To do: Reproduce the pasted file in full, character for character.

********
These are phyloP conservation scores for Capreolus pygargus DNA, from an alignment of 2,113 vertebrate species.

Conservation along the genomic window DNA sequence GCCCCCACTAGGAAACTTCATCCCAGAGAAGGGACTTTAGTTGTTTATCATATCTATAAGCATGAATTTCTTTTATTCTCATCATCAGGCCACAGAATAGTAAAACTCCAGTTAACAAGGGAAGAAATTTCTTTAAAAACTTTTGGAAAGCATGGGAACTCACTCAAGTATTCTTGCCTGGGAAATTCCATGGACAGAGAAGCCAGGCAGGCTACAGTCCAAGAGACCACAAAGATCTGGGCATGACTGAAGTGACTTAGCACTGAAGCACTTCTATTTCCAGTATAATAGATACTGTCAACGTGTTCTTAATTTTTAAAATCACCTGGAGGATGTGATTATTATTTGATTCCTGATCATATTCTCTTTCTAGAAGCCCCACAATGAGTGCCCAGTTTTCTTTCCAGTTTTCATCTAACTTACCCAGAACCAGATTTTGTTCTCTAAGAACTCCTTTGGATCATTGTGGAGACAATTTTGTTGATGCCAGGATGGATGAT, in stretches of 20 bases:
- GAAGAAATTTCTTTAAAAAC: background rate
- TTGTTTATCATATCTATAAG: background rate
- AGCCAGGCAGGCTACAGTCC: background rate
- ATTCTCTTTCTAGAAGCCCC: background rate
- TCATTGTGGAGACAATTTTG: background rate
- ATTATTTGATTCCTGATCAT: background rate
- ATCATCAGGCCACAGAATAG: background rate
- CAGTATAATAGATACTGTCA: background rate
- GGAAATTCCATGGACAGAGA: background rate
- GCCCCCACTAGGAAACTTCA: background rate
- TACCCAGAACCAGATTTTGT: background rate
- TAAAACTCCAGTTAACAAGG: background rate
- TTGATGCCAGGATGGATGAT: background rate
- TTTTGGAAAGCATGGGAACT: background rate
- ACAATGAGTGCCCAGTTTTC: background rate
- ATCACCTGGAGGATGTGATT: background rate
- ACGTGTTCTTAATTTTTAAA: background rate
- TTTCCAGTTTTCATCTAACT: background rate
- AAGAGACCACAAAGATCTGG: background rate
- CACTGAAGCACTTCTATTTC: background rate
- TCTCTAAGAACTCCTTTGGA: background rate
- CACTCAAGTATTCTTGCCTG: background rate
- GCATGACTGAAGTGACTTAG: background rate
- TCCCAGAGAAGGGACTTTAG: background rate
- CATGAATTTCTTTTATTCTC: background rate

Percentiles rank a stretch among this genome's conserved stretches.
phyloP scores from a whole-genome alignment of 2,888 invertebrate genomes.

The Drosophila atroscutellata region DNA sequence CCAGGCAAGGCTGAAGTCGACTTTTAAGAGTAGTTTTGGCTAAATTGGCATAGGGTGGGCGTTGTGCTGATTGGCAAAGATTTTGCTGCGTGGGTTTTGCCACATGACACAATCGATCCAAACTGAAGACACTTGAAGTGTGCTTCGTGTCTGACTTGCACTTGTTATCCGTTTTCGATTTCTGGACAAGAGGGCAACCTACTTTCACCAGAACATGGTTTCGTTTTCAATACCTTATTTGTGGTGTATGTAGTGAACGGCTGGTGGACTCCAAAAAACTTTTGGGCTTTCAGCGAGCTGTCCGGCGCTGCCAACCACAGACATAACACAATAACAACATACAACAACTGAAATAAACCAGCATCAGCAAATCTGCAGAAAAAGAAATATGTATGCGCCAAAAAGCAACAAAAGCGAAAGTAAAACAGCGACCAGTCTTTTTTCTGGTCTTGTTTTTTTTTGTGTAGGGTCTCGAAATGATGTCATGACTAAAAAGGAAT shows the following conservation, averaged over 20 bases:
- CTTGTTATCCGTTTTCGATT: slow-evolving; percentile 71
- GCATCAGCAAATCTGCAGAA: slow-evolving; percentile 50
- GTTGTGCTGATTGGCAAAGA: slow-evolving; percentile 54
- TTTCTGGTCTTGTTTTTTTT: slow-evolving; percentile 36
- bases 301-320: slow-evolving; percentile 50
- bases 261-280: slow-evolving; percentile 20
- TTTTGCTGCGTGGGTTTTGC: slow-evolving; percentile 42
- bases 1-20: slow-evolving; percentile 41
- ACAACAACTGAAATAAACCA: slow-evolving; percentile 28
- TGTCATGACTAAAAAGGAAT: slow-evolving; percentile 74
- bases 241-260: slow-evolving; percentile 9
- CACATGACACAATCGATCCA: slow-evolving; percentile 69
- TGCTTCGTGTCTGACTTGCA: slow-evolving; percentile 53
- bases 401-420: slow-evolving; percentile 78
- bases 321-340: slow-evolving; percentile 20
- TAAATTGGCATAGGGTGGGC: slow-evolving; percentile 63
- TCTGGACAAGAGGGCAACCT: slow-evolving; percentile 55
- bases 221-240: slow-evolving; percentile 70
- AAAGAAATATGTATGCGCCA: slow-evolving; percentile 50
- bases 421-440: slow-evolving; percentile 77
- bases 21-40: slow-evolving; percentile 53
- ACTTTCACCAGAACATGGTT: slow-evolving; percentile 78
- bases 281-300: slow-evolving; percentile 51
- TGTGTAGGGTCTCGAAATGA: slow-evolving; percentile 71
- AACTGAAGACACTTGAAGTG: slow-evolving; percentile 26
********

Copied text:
These are phyloP conservation scores for Capreolus pygargus DNA, from an alignment of 2,113 vertebrate species.

Conservation along the genomic window DNA sequence GCCCCCACTAGGAAACTTCATCCCAGAGAAGGGACTTTAGTTGTTTATCATATCTATAAGCATGAATTTCTTTTATTCTCATCATCAGGCCACAGAATAGTAAAACTCCAGTTAACAAGGGAAGAAATTTCTTTAAAAACTTTTGGAAAGCATGGGAACTCACTCAAGTATTCTTGCCTGGGAAATTCCATGGACAGAGAAGCCAGGCAGGCTACAGTCCAAGAGACCACAAAGATCTGGGCATGACTGAAGTGACTTAGCACTGAAGCACTTCTATTTCCAGTATAATAGATACTGTCAACGTGTTCTTAATTTTTAAAATCACCTGGAGGATGTGATTATTATTTGATTCCTGATCATATTCTCTTTCTAGAAGCCCCACAATGAGTGCCCAGTTTTCTTTCCAGTTTTCATCTAACTTACCCAGAACCAGATTTTGTTCTCTAAGAACTCCTTTGGATCATTGTGGAGACAATTTTGTTGATGCCAGGATGGATGAT, in stretches of 20 bases:
- GAAGAAATTTCTTTAAAAAC: background rate
- TTGTTTATCATATCTATAAG: background rate
- AGCCAGGCAGGCTACAGTCC: background rate
- ATTCTCTTTCTAGAAGCCCC: background rate
- TCATTGTGGAGACAATTTTG: background rate
- ATTATTTGATTCCTGATCAT: background rate
- ATCATCAGGCCACAGAATAG: background rate
- CAGTATAATAGATACTGTCA: background rate
- GGAAATTCCATGGACAGAGA: background rate
- GCCCCCACTAGGAAACTTCA: background rate
- TACCCAGAACCAGATTTTGT: background rate
- TAAAACTCCAGTTAACAAGG: background rate
- TTGATGCCAGGATGGATGAT: background rate
- TTTTGGAAAGCATGGGAACT: background rate
- ACAATGAGTGCCCAGTTTTC: background rate
- ATCACCTGGAGGATGTGATT: background rate
- ACGTGTTCTTAATTTTTAAA: background rate
- TTTCCAGTTTTCATCTAACT: background rate
- AAGAGACCACAAAGATCTGG: background rate
- CACTGAAGCACTTCTATTTC: background rate
- TCTCTAAGAACTCCTTTGGA: background rate
- CACTCAAGTATTCTTGCCTG: background rate
- GCATGACTGAAGTGACTTAG: background rate
- TCCCAGAGAAGGGACTTTAG: background rate
- CATGAATTTCTTTTATTCTC: background rate

Percentiles rank a stretch among this genome's conserved stretches.
phyloP scores from a whole-genome alignment of 2,888 invertebrate genomes.

The Drosophila atroscutellata region DNA sequence CCAGGCAAGGCTGAAGTCGACTTTTAAGAGTAGTTTTGGCTAAATTGGCATAGGGTGGGCGTTGTGCTGATTGGCAAAGATTTTGCTGCGTGGGTTTTGCCACATGACACAATCGATCCAAACTGAAGACACTTGAAGTGTGCTTCGTGTCTGACTTGCACTTGTTATCCGTTTTCGATTTCTGGACAAGAGGGCAACCTACTTTCACCAGAACATGGTTTCGTTTTCAATACCTTATTTGTGGTGTATGTAGTGAACGGCTGGTGGACTCCAAAAAACTTTTGGGCTTTCAGCGAGCTGTCCGGCGCTGCCAACCACAGACATAACACAATAACAACATACAACAACTGAAATAAACCAGCATCAGCAAATCTGCAGAAAAAGAAATATGTATGCGCCAAAAAGCAACAAAAGCGAAAGTAAAACAGCGACCAGTCTTTTTTCTGGTCTTGTTTTTTTTTGTGTAGGGTCTCGAAATGATGTCATGACTAAAAAGGAAT shows the following conservation, averaged over 20 bases:
- CTTGTTATCCGTTTTCGATT: slow-evolving; percentile 71
- GCATCAGCAAATCTGCAGAA: slow-evolving; percentile 50
- GTTGTGCTGATTGGCAAAGA: slow-evolving; percentile 54
- TTTCTGGTCTTGTTTTTTTT: slow-evolving; percentile 36
- bases 301-320: slow-evolving; percentile 50
- bases 261-280: slow-evolving; percentile 20
- TTTTGCTGCGTGGGTTTTGC: slow-evolving; percentile 42
- bases 1-20: slow-evolving; percentile 41
- ACAACAACTGAAATAAACCA: slow-evolving; percentile 28
- TGTCATGACTAAAAAGGAAT: slow-evolving; percentile 74
- bases 241-260: slow-evolving; percentile 9
- CACATGACACAATCGATCCA: slow-evolving; percentile 69
- TGCTTCGTGTCTGACTTGCA: slow-evolving; percentile 53
- bases 401-420: slow-evolving; percentile 78
- bases 321-340: slow-evolving; percentile 20
- TAAATTGGCATAGGGTGGGC: slow-evolving; percentile 63
- TCTGGACAAGAGGGCAACCT: slow-evolving; percentile 55
- bases 221-240: slow-evolving; percentile 70
- AAAGAAATATGTATGCGCCA: slow-evolving; percentile 50
- bases 421-440: slow-evolving; percentile 77
- bases 21-40: slow-evolving; percentile 53
- ACTTTCACCAGAACATGGTT: slow-evolving; percentile 78
- bases 281-300: slow-evolving; percentile 51
- TGTGTAGGGTCTCGAAATGA: slow-evolving; percentile 71
- AACTGAAGACACTTGAAGTG: slow-evolving; percentile 26